Route: Perimeter trail, and then some
Start/End: Intersection of Colorado Hwy 9 and Water Dance Dr/Peak One Circle/CR 1004 in Frisco, Colorado
Season: Spring – Fall
Difficulty: Beginner, compared to most trails in Summit County, Colorado
When I was recently searching for info on the development of the Frisco/Summit County Bike Park, I realized there were really no online trail descriptions of the mountain biking at the Frisco Peninsula. The best I could do was my personal topo map of the area, a map of the race put on by Maverick Sports and the cross-country ski / snowshoe map available on the Frisco Nordic Center’s website. (See bottom of article for links.)
I’m still learning my way around the Frisco Peninsula, but the mountain bike trails are pretty straightforward. A topo map (among other things) would probably be helpful for anyone concerned about getting lost on Frisco, Colorado’s little finger of mountain bike trails. In-the-know friends, a little exploration and a good sense of direction have suited us just fine.
Ask any local, and they know that the Frisco Peninsula is one of the first places to dry out enough for a mountain bike ride. While the Peaks Trail and other well-known riding is still buried in snow or muddy, the Frisco Peninsula can be perfect for an early-season warm-up ride.
Accessing Trails on the Peninsula Recreation Area in Frisco, Colorado
Typically we ride to the Frisco Peninsula and access the mountain bike trails by turning onto Water Dance Dr, which is just across Highway 9 from Peak One Circle /CR 1004 and the main access to the County Commons Building. From there, we ride onto the dirt trail just beyond Hammerstone Lane, where Water Dance begins to cut right.
This becomes what we call the perimeter trail, which, you guessed it, runs the general perimeter of the Frisco Peninsula. When I’m interested in cyclocross action, I’ve also accessed the perimeter trail from the main parking area by cutting through the disc golf course toward the lake.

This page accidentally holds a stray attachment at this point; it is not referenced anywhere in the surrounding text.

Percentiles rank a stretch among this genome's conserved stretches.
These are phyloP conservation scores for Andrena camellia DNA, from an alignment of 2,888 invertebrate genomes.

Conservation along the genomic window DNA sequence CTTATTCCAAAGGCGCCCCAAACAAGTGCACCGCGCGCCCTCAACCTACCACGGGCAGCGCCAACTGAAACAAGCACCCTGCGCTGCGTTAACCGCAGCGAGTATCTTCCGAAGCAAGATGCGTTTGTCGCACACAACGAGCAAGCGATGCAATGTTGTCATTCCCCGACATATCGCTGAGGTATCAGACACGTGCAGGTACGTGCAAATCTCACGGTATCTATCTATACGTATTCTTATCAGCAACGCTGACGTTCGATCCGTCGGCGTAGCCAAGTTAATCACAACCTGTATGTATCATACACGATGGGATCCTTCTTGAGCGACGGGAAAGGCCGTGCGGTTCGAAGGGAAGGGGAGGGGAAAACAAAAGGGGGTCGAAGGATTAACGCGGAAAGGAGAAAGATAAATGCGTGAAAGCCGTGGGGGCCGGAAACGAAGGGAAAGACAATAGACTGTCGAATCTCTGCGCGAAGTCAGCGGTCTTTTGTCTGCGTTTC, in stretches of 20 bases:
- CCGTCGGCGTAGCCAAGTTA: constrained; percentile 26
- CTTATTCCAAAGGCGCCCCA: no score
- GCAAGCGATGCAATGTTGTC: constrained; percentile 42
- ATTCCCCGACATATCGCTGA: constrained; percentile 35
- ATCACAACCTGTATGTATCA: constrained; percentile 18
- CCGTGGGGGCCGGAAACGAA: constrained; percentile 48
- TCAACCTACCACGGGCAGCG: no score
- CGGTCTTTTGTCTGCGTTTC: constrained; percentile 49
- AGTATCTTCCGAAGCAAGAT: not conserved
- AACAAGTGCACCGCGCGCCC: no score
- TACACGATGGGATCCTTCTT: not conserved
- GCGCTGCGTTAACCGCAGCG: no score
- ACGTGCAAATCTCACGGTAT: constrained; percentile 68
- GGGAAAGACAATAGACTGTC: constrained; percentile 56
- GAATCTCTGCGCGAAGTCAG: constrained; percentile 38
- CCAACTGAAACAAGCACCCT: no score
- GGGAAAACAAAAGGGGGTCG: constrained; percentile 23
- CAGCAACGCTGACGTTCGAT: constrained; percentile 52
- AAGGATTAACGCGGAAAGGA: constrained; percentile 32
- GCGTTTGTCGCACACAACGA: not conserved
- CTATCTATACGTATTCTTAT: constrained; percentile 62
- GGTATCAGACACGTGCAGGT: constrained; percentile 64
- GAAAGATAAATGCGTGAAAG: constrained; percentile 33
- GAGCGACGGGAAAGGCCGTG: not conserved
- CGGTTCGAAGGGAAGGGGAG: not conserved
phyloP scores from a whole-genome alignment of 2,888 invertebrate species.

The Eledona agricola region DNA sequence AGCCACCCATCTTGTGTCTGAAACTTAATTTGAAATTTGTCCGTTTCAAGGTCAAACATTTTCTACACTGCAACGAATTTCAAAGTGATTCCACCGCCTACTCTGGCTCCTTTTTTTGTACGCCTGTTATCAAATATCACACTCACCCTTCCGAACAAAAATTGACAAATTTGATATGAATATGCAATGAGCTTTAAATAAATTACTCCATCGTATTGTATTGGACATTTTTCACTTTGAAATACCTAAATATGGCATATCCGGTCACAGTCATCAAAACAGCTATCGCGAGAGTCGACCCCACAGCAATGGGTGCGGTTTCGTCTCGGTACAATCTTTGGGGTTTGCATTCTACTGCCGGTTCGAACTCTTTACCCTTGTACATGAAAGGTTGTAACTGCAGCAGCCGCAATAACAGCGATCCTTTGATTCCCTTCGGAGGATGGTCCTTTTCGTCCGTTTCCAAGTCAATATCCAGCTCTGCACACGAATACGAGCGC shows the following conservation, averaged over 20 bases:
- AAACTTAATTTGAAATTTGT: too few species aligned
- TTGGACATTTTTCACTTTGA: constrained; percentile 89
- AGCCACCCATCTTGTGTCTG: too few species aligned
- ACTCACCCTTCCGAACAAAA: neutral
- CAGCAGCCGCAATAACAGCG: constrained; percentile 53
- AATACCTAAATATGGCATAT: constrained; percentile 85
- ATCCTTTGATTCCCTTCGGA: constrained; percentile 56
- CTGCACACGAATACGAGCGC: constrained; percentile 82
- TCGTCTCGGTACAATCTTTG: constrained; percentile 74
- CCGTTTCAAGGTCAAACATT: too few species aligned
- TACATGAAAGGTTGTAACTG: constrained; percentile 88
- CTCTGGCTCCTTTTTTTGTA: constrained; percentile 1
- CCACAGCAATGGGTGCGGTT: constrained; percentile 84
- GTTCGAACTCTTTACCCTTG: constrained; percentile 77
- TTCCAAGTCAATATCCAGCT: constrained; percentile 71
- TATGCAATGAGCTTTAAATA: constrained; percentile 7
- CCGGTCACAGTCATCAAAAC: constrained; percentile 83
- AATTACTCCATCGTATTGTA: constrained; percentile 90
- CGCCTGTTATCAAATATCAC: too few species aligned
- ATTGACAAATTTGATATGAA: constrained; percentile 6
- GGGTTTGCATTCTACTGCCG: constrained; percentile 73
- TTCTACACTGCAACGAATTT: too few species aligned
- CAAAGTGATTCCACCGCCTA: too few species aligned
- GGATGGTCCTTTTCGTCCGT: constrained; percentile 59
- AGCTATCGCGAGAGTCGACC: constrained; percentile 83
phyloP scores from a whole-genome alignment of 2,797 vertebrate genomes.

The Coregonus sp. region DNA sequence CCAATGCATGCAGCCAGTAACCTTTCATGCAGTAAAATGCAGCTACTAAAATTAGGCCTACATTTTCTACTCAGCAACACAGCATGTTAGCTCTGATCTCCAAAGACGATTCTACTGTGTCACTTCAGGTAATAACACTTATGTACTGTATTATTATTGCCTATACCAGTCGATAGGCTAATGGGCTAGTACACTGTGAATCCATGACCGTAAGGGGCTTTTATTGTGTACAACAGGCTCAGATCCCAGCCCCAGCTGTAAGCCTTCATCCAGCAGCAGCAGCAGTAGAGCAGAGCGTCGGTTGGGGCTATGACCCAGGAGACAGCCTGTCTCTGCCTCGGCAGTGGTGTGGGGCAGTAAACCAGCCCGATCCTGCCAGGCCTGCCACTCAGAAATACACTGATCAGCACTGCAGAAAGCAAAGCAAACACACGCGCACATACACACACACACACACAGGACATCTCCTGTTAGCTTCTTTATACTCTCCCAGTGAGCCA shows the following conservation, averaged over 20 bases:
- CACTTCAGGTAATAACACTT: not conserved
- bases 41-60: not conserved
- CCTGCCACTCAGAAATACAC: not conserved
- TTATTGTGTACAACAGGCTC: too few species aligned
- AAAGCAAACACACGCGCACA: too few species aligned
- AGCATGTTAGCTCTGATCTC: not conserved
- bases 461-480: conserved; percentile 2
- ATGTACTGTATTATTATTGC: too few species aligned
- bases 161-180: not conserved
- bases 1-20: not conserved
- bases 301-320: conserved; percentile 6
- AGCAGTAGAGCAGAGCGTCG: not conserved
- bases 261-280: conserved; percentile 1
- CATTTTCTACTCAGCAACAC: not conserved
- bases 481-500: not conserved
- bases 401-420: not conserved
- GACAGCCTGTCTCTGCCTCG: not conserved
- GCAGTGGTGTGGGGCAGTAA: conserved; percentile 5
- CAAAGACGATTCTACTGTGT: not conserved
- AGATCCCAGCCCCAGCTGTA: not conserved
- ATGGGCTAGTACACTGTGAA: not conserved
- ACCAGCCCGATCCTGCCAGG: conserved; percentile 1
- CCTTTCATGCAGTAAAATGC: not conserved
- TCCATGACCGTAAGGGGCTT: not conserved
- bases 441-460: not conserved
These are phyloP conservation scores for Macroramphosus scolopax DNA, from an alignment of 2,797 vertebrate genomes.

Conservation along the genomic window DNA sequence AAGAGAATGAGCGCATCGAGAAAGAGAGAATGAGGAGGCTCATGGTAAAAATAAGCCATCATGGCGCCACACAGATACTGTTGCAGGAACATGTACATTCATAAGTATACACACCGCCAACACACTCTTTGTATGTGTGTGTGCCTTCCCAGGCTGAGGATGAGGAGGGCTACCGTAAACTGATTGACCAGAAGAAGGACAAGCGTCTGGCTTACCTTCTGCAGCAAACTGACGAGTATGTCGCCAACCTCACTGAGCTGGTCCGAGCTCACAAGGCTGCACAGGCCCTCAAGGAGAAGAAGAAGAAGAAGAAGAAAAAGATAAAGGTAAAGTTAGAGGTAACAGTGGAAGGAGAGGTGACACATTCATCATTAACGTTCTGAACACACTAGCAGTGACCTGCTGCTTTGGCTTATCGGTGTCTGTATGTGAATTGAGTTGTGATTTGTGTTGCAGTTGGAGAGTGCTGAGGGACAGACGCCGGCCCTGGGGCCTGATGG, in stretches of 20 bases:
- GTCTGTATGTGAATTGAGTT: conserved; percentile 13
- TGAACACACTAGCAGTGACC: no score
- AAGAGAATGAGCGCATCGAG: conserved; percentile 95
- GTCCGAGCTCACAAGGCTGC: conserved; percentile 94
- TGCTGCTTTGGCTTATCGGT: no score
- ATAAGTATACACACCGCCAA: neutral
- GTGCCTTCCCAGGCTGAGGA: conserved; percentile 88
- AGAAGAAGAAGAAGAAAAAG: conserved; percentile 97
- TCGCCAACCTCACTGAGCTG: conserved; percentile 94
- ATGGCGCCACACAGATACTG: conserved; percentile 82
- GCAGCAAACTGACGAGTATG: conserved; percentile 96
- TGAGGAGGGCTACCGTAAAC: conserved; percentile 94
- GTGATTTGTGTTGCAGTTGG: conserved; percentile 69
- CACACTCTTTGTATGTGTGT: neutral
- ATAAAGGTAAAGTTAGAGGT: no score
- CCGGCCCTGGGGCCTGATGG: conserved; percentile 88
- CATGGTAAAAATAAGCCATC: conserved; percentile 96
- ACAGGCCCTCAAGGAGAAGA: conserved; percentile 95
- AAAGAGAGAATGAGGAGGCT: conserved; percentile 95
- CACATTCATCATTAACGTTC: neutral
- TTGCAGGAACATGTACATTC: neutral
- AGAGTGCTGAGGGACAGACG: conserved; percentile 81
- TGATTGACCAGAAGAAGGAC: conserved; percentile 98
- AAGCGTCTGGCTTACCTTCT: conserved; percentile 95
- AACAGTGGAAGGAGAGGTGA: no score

The perimeter trail is pretty darned flat, but the constant turning and consequence of falling into the lake for mistakes makes a beginner mountain biker such as myself take this trail more slowly than the trails on the interior.
In a few places, the trail spits mountain bikers onto the roadway, so we just have to keep our eyes open for the trail continuation on the left. It’s easy to spot now that we’ve ridden it a few times.
More Than the Frisco Peninsula Perimeter Trail
At one point along the perimeter trail, a fork allows mountain bikers to continue along the shores of the lake (by going left) or to access the many trails within the Frisco Peninsula. Usually, we cut right so that we can try a little bit of climbing. After this fork spits us onto a dirt road, we have to keep our eyes open for the narrow, steep trail on the left. For a beginner like me, I usually wonder for a second why we’re tackling this narrow, steep section of trail when there’s a perfectly clear road in front. I don’t have to wonder for long … the trail is SUPER fun.